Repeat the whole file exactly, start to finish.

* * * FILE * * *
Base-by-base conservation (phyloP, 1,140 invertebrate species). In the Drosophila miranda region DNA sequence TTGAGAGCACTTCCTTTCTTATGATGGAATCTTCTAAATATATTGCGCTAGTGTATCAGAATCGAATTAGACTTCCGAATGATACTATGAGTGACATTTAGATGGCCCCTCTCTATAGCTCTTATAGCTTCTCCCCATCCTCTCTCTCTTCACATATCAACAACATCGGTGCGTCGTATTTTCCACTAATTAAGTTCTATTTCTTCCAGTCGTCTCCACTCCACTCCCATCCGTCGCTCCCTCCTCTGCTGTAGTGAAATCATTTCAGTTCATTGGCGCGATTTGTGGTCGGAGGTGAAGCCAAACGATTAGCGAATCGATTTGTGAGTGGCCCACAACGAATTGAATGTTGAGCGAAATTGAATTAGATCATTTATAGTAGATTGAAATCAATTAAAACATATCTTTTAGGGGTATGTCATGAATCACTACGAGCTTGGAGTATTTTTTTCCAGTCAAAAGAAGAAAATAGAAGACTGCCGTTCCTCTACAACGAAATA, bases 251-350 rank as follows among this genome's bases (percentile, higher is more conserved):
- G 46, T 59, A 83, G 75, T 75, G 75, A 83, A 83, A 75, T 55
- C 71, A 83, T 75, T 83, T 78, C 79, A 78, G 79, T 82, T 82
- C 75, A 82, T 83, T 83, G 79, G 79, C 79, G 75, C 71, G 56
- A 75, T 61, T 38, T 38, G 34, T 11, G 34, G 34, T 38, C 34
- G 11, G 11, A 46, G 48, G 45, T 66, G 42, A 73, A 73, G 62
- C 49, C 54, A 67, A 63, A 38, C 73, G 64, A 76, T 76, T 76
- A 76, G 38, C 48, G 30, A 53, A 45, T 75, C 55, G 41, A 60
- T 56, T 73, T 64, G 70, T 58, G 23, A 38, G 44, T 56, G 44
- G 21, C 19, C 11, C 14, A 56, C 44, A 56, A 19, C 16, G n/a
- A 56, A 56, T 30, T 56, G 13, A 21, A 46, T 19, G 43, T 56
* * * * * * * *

Base-by-base conservation (phyloP, 1,140 invertebrate species). In the Drosophila miranda region DNA sequence TTGAGAGCACTTCCTTTCTTATGATGGAATCTTCTAAATATATTGCGCTAGTGTATCAGAATCGAATTAGACTTCCGAATGATACTATGAGTGACATTTAGATGGCCCCTCTCTATAGCTCTTATAGCTTCTCCCCATCCTCTCTCTCTTCACATATCAACAACATCGGTGCGTCGTATTTTCCACTAATTAAGTTCTATTTCTTCCAGTCGTCTCCACTCCACTCCCATCCGTCGCTCCCTCCTCTGCTGTAGTGAAATCATTTCAGTTCATTGGCGCGATTTGTGGTCGGAGGTGAAGCCAAACGATTAGCGAATCGATTTGTGAGTGGCCCACAACGAATTGAATGTTGAGCGAAATTGAATTAGATCATTTATAGTAGATTGAAATCAATTAAAACATATCTTTTAGGGGTATGTCATGAATCACTACGAGCTTGGAGTATTTTTTTCCAGTCAAAAGAAGAAAATAGAAGACTGCCGTTCCTCTACAACGAAATA, bases 251-350 rank as follows among this genome's bases (percentile, higher is more conserved):
- G 46, T 59, A 83, G 75, T 75, G 75, A 83, A 83, A 75, T 55
- C 71, A 83, T 75, T 83, T 78, C 79, A 78, G 79, T 82, T 82
- C 75, A 82, T 83, T 83, G 79, G 79, C 79, G 75, C 71, G 56
- A 75, T 61, T 38, T 38, G 34, T 11, G 34, G 34, T 38, C 34
- G 11, G 11, A 46, G 48, G 45, T 66, G 42, A 73, A 73, G 62
- C 49, C 54, A 67, A 63, A 38, C 73, G 64, A 76, T 76, T 76
- A 76, G 38, C 48, G 30, A 53, A 45, T 75, C 55, G 41, A 60
- T 56, T 73, T 64, G 70, T 58, G 23, A 38, G 44, T 56, G 44
- G 21, C 19, C 11, C 14, A 56, C 44, A 56, A 19, C 16, G n/a
- A 56, A 56, T 30, T 56, G 13, A 21, A 46, T 19, G 43, T 56